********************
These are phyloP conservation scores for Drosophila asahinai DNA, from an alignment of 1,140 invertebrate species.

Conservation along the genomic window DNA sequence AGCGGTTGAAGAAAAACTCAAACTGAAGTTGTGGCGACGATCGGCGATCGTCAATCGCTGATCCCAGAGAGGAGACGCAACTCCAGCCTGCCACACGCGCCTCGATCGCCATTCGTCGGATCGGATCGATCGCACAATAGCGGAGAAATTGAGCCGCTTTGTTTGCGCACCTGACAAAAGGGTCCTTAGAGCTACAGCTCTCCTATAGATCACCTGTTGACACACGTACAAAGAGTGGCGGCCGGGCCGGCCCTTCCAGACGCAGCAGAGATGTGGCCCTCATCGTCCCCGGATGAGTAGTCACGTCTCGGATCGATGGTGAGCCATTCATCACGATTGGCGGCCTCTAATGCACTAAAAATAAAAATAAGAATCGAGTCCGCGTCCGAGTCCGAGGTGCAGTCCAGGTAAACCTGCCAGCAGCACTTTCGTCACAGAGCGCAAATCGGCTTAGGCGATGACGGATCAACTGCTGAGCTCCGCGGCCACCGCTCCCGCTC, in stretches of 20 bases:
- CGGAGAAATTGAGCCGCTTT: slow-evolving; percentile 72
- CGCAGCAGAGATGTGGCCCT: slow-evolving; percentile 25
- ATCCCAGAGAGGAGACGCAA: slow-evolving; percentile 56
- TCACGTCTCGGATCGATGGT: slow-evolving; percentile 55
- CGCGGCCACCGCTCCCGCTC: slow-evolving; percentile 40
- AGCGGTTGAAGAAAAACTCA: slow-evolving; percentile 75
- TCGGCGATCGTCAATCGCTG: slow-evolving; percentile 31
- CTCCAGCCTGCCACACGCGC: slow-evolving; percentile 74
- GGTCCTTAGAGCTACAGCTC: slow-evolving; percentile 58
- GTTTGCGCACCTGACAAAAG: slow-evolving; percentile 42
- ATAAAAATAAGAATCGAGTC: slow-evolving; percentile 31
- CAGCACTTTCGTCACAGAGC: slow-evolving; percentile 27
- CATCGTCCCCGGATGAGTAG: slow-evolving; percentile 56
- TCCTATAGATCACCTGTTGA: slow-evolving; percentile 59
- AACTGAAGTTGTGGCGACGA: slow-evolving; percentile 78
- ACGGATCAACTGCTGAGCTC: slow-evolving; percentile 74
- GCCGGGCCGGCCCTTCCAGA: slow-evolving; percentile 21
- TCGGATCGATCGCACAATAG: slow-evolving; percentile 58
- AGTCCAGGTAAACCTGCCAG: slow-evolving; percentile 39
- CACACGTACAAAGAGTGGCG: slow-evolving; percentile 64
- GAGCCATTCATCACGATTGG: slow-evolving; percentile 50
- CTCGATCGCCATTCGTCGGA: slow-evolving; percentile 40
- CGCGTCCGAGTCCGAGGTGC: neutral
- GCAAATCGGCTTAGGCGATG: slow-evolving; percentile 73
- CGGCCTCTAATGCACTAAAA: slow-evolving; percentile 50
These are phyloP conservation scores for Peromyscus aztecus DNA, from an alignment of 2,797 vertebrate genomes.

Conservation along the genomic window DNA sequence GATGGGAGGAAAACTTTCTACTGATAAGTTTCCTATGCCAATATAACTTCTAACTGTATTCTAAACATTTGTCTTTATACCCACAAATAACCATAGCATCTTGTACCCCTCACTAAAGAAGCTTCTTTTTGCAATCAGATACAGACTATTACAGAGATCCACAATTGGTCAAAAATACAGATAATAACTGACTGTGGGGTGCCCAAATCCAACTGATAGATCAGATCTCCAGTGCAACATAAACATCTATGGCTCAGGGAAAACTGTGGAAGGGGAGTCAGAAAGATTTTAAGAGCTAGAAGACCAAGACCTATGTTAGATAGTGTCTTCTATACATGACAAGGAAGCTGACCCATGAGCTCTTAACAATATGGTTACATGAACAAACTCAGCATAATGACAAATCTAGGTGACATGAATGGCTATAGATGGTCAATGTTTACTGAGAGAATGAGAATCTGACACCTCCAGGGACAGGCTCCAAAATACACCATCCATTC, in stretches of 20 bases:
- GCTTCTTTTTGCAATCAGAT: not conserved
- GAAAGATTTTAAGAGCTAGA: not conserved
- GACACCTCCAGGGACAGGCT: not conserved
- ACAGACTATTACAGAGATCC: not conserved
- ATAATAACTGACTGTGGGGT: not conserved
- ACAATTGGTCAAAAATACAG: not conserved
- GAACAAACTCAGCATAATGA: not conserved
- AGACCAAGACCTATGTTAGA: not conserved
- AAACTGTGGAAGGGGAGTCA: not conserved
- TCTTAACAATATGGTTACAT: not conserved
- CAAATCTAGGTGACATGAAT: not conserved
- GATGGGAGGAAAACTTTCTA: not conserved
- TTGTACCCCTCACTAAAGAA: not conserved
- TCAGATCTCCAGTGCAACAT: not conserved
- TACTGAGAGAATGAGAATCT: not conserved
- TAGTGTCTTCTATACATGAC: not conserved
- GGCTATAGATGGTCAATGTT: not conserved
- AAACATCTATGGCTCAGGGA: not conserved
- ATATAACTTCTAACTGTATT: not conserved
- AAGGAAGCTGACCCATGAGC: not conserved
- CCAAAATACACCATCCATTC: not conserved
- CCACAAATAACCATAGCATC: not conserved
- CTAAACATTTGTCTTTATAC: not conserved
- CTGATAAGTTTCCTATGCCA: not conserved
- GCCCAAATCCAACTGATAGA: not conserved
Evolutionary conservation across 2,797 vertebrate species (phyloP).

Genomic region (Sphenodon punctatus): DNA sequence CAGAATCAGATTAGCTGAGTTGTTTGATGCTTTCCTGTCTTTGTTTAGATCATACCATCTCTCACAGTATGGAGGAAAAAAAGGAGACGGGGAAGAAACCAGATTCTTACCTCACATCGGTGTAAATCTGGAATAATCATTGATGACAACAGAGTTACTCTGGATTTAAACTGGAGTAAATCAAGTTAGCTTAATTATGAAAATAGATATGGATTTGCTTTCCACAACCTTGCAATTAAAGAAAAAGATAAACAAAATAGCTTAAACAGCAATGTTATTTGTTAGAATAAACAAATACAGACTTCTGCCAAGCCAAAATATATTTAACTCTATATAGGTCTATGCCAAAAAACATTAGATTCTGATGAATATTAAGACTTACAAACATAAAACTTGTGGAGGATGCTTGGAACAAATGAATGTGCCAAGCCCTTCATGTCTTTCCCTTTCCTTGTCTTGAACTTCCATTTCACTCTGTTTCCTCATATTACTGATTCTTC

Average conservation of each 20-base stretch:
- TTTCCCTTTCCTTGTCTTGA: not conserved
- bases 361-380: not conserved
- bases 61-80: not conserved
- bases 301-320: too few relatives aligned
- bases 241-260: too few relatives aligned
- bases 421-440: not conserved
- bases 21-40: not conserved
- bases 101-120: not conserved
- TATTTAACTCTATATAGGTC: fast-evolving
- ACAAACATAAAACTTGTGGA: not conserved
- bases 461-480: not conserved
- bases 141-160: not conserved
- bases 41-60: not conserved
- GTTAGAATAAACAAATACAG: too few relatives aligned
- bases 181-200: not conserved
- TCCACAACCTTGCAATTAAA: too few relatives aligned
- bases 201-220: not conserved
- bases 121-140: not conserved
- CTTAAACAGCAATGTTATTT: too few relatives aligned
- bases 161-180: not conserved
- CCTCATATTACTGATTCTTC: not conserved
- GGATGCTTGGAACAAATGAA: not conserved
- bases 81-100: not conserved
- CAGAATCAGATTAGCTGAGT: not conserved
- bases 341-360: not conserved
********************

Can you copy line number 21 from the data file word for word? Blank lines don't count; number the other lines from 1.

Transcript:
- AGTCCAGGTAAACCTGCCAG: slow-evolving; percentile 39